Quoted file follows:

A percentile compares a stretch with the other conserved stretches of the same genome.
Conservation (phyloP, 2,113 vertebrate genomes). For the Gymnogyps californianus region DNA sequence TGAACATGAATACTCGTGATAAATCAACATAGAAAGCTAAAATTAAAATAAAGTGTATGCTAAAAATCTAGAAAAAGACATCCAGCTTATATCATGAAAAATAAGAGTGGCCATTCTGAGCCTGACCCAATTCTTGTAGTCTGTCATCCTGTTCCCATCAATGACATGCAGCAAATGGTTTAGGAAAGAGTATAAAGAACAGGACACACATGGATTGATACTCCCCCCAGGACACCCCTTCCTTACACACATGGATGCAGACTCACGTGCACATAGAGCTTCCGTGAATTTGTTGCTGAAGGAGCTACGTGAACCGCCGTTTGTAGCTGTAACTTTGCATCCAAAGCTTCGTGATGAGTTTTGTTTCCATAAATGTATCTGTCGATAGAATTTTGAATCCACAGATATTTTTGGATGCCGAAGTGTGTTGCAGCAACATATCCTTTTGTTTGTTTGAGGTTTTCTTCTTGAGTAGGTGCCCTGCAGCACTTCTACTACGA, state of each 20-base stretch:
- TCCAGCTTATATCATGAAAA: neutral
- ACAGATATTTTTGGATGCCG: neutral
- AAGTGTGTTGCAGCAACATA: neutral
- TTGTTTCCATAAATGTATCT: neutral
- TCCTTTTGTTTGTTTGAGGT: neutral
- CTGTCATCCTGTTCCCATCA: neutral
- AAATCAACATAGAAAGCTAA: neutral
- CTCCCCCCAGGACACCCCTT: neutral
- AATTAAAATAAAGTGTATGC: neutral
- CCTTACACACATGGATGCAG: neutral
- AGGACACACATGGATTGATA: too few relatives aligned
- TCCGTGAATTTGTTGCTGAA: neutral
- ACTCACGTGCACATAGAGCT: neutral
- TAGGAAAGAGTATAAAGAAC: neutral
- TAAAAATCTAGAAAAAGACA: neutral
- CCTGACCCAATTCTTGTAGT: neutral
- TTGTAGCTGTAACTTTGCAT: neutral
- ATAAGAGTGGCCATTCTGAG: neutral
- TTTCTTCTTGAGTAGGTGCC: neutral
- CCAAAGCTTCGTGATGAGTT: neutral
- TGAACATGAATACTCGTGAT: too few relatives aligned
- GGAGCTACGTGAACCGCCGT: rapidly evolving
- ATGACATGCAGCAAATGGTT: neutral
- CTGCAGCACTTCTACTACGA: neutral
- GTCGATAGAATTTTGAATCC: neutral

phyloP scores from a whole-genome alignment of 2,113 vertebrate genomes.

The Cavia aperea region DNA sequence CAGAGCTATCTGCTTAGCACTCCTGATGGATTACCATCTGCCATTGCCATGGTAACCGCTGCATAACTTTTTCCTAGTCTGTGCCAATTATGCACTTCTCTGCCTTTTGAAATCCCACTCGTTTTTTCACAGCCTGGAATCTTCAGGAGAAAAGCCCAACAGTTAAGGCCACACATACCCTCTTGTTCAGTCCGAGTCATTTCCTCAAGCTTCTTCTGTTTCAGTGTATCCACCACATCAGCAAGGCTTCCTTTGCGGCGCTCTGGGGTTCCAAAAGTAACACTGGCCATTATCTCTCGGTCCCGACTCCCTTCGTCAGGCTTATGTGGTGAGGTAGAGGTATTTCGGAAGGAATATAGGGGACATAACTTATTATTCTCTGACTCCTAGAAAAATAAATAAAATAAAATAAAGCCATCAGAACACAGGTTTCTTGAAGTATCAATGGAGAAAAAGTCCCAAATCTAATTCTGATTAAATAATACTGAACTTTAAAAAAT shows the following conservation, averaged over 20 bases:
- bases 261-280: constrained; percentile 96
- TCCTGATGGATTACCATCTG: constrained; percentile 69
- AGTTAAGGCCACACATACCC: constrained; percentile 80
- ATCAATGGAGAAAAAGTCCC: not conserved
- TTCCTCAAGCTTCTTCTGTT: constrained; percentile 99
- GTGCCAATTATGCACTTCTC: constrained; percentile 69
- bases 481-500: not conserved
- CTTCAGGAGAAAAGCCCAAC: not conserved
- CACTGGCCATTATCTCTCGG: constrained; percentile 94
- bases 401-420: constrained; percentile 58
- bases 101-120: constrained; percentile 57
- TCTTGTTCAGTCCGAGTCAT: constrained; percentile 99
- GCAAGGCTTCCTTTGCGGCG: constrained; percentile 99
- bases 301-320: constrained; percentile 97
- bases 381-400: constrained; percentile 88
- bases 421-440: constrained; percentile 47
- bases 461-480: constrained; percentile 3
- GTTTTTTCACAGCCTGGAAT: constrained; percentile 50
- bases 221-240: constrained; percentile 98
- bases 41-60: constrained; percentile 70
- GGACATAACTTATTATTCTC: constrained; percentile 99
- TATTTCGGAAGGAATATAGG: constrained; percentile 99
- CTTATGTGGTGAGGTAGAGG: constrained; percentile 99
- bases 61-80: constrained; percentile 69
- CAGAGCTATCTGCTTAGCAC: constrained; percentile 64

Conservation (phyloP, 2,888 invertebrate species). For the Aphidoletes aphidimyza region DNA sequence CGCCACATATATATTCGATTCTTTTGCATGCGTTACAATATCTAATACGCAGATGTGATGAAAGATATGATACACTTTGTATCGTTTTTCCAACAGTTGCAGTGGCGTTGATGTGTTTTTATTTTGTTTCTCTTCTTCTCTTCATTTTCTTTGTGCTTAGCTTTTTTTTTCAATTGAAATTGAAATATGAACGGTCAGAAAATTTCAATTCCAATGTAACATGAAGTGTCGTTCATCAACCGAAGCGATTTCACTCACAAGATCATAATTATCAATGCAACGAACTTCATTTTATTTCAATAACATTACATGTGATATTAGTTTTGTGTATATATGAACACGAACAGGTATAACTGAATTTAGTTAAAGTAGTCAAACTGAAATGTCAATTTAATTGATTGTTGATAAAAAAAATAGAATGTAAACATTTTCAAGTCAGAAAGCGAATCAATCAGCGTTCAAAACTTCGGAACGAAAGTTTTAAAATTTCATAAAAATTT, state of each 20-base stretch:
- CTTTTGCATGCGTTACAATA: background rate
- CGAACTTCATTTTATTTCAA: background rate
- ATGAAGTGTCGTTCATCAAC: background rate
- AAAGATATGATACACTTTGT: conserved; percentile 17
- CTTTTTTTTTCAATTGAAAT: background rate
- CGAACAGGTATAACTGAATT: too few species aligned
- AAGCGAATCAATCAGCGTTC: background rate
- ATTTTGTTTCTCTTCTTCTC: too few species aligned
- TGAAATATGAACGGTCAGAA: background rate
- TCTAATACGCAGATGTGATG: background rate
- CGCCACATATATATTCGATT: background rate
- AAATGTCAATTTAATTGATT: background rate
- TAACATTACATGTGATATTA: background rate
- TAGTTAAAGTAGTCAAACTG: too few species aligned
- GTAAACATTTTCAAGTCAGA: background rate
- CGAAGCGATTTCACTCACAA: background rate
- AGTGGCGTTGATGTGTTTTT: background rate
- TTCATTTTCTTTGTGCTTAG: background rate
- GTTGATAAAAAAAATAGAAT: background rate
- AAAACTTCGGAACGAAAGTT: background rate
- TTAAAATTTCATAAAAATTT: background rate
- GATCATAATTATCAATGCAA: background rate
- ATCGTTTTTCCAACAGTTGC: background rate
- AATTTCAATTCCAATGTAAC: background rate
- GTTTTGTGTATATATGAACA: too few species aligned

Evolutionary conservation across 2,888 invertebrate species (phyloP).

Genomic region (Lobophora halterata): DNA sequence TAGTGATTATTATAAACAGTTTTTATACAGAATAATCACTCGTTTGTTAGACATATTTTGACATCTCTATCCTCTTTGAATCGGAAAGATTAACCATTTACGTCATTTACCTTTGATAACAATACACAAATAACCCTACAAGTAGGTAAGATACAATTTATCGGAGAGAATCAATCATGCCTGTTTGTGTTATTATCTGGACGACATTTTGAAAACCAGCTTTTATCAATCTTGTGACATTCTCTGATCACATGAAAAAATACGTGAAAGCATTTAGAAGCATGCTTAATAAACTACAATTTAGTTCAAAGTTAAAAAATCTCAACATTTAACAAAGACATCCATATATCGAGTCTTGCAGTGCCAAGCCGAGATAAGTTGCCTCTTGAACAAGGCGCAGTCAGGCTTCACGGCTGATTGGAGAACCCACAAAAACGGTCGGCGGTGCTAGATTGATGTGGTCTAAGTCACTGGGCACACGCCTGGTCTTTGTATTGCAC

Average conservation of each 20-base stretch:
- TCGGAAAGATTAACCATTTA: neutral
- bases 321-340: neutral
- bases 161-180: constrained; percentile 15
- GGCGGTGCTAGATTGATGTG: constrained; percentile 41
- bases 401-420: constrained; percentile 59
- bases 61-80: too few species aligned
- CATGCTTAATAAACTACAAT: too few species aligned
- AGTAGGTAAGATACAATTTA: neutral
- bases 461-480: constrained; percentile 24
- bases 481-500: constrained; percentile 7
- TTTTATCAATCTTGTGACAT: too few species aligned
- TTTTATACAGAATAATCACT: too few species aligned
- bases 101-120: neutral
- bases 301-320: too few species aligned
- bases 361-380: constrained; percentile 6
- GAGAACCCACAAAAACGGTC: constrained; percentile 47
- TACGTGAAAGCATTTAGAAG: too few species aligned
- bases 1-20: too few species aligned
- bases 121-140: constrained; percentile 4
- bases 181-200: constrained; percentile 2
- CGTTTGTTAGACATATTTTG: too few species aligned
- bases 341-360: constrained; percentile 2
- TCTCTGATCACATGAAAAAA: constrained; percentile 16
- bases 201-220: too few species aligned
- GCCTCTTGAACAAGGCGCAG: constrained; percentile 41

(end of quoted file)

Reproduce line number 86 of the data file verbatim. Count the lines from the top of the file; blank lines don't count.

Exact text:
- bases 161-180: constrained; percentile 15